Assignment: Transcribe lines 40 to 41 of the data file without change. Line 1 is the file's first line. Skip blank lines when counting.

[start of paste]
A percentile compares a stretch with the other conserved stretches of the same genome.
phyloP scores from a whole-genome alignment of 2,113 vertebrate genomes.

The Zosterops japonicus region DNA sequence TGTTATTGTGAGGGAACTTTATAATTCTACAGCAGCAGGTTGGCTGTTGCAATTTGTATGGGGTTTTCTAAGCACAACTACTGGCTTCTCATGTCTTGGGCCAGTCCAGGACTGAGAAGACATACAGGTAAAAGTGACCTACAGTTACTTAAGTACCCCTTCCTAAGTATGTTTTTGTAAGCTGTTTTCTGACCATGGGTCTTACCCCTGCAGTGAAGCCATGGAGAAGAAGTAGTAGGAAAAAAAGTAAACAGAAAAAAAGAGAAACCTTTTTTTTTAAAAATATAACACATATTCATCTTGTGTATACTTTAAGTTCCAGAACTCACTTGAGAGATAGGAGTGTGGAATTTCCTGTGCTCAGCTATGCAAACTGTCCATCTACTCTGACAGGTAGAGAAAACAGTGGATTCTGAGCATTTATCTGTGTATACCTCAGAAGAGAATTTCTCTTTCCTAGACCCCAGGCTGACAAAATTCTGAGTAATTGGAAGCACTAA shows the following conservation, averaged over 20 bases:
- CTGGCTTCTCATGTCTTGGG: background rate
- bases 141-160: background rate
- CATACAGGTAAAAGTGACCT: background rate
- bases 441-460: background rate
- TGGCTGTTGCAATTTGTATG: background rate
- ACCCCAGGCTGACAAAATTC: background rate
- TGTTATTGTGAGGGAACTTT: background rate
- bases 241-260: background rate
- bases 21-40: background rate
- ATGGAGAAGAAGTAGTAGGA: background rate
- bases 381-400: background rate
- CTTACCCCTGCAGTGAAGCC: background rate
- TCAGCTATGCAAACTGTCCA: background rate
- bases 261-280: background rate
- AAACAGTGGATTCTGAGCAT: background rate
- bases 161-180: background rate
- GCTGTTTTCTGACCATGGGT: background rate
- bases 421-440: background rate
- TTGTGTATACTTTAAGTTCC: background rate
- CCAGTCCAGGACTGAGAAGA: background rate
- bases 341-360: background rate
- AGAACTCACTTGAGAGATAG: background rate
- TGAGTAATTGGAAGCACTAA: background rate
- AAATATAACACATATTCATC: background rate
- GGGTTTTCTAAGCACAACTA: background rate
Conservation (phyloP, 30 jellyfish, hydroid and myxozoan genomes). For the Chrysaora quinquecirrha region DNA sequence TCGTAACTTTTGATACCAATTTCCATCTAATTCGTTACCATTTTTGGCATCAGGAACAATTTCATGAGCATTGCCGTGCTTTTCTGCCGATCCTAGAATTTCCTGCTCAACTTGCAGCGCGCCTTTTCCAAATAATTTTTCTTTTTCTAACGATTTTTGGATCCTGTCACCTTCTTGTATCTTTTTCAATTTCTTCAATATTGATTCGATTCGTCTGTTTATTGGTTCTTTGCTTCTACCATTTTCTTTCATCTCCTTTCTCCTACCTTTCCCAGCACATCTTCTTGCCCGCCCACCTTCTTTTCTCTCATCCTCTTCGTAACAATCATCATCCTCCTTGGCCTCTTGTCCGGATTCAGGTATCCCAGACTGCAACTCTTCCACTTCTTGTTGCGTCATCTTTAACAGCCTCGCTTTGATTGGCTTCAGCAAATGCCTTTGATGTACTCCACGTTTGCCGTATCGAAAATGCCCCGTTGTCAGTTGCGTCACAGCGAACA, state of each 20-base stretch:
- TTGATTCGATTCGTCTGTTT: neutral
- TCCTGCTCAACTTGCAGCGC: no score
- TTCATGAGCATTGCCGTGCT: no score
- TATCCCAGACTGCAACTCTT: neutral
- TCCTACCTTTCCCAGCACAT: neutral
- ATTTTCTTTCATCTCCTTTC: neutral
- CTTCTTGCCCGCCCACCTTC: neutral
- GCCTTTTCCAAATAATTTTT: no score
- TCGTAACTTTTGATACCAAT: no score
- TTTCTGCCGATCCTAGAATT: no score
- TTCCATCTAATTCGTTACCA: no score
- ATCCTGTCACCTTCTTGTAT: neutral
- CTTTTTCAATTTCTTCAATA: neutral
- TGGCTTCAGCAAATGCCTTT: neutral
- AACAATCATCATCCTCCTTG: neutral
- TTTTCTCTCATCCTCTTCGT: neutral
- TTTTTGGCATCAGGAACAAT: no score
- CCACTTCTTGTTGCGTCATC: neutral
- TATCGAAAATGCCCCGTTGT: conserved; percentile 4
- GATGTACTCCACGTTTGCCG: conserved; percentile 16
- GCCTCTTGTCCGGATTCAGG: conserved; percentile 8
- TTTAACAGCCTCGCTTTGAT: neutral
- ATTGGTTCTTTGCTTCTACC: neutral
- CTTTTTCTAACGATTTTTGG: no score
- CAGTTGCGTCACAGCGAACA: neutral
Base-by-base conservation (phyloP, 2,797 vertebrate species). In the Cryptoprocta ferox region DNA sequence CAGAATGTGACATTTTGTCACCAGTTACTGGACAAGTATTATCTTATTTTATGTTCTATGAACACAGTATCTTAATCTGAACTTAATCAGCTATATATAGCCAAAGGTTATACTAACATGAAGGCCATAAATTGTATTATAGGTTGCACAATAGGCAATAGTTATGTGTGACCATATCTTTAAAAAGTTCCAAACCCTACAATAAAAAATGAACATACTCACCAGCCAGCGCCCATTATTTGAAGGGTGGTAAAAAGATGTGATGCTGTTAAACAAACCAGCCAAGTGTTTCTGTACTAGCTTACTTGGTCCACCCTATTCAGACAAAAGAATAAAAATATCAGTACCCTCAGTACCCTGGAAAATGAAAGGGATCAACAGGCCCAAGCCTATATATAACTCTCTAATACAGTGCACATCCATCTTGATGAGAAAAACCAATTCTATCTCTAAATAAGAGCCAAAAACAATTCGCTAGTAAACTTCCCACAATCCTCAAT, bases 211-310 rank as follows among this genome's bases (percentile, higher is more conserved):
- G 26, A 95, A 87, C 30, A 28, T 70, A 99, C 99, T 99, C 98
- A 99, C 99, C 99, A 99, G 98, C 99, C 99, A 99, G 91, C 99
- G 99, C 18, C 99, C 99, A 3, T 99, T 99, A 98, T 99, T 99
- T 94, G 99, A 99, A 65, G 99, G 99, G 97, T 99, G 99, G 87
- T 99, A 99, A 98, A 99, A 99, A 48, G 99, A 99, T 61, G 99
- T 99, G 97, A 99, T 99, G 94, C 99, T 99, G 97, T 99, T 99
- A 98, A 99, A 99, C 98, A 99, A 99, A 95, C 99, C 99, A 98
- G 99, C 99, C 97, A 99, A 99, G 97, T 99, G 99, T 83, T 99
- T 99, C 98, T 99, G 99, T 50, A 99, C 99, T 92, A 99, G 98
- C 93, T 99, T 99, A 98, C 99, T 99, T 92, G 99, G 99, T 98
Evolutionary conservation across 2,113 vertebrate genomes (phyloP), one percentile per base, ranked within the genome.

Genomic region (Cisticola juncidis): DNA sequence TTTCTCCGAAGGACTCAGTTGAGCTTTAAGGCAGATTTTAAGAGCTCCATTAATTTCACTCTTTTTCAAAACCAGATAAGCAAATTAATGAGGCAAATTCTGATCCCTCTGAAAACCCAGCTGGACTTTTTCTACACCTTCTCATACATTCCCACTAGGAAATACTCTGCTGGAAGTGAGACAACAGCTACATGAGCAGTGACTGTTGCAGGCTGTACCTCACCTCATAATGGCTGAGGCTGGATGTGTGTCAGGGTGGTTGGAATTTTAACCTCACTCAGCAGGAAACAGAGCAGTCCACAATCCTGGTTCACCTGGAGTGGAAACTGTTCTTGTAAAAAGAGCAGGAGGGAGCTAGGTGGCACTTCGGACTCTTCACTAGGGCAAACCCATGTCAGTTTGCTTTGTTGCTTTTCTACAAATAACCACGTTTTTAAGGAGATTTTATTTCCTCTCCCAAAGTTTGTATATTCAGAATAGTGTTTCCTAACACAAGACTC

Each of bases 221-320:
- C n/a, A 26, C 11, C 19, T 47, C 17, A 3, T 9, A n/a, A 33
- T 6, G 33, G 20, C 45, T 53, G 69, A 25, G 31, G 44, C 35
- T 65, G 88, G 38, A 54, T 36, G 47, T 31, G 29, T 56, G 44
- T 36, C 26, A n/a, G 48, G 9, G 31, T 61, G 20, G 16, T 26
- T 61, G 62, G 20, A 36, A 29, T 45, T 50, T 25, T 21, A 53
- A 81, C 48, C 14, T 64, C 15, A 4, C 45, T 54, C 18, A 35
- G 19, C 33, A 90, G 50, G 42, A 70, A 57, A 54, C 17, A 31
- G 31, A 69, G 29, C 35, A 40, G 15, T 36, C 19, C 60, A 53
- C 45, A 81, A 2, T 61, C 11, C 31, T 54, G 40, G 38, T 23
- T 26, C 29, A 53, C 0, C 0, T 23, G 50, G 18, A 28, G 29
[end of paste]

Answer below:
- TTCCATCTAATTCGTTACCA: no score
- ATCCTGTCACCTTCTTGTAT: neutral